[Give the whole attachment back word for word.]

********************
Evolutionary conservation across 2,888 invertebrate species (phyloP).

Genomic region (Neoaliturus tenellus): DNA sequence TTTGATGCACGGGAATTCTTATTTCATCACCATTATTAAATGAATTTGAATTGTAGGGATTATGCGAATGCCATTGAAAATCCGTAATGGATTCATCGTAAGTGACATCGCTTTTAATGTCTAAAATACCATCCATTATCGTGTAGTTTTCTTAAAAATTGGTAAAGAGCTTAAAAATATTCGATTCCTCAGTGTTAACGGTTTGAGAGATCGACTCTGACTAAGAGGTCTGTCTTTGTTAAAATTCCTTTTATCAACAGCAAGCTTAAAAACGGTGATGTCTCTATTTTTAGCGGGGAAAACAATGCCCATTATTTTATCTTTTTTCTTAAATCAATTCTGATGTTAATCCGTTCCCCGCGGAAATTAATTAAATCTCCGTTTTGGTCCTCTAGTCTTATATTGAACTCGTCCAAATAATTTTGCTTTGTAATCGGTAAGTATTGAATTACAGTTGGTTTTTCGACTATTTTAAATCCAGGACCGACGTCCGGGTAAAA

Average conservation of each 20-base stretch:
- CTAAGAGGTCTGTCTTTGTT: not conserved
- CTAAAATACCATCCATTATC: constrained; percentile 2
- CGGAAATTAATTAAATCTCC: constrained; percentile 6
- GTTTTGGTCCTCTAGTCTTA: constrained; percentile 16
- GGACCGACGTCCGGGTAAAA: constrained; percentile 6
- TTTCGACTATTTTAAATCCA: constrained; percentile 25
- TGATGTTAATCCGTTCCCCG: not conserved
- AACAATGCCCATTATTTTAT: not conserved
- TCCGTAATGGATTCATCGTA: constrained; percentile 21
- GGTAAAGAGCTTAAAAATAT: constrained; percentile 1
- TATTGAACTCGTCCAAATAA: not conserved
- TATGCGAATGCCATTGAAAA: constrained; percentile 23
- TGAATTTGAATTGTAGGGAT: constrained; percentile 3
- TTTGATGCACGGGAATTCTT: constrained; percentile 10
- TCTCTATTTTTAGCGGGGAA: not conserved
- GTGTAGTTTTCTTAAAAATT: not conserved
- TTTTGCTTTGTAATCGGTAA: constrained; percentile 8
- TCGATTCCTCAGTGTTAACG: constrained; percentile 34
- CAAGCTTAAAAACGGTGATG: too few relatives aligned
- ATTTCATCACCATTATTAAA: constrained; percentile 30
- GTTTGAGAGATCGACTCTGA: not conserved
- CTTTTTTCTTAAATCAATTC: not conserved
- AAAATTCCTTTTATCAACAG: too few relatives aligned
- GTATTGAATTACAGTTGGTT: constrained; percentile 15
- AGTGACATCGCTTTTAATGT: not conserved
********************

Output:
Evolutionary conservation across 2,888 invertebrate species (phyloP).

Genomic region (Neoaliturus tenellus): DNA sequence TTTGATGCACGGGAATTCTTATTTCATCACCATTATTAAATGAATTTGAATTGTAGGGATTATGCGAATGCCATTGAAAATCCGTAATGGATTCATCGTAAGTGACATCGCTTTTAATGTCTAAAATACCATCCATTATCGTGTAGTTTTCTTAAAAATTGGTAAAGAGCTTAAAAATATTCGATTCCTCAGTGTTAACGGTTTGAGAGATCGACTCTGACTAAGAGGTCTGTCTTTGTTAAAATTCCTTTTATCAACAGCAAGCTTAAAAACGGTGATGTCTCTATTTTTAGCGGGGAAAACAATGCCCATTATTTTATCTTTTTTCTTAAATCAATTCTGATGTTAATCCGTTCCCCGCGGAAATTAATTAAATCTCCGTTTTGGTCCTCTAGTCTTATATTGAACTCGTCCAAATAATTTTGCTTTGTAATCGGTAAGTATTGAATTACAGTTGGTTTTTCGACTATTTTAAATCCAGGACCGACGTCCGGGTAAAA

Average conservation of each 20-base stretch:
- CTAAGAGGTCTGTCTTTGTT: not conserved
- CTAAAATACCATCCATTATC: constrained; percentile 2
- CGGAAATTAATTAAATCTCC: constrained; percentile 6
- GTTTTGGTCCTCTAGTCTTA: constrained; percentile 16
- GGACCGACGTCCGGGTAAAA: constrained; percentile 6
- TTTCGACTATTTTAAATCCA: constrained; percentile 25
- TGATGTTAATCCGTTCCCCG: not conserved
- AACAATGCCCATTATTTTAT: not conserved
- TCCGTAATGGATTCATCGTA: constrained; percentile 21
- GGTAAAGAGCTTAAAAATAT: constrained; percentile 1
- TATTGAACTCGTCCAAATAA: not conserved
- TATGCGAATGCCATTGAAAA: constrained; percentile 23
- TGAATTTGAATTGTAGGGAT: constrained; percentile 3
- TTTGATGCACGGGAATTCTT: constrained; percentile 10
- TCTCTATTTTTAGCGGGGAA: not conserved
- GTGTAGTTTTCTTAAAAATT: not conserved
- TTTTGCTTTGTAATCGGTAA: constrained; percentile 8
- TCGATTCCTCAGTGTTAACG: constrained; percentile 34
- CAAGCTTAAAAACGGTGATG: too few relatives aligned
- ATTTCATCACCATTATTAAA: constrained; percentile 30
- GTTTGAGAGATCGACTCTGA: not conserved
- CTTTTTTCTTAAATCAATTC: not conserved
- AAAATTCCTTTTATCAACAG: too few relatives aligned
- GTATTGAATTACAGTTGGTT: constrained; percentile 15
- AGTGACATCGCTTTTAATGT: not conserved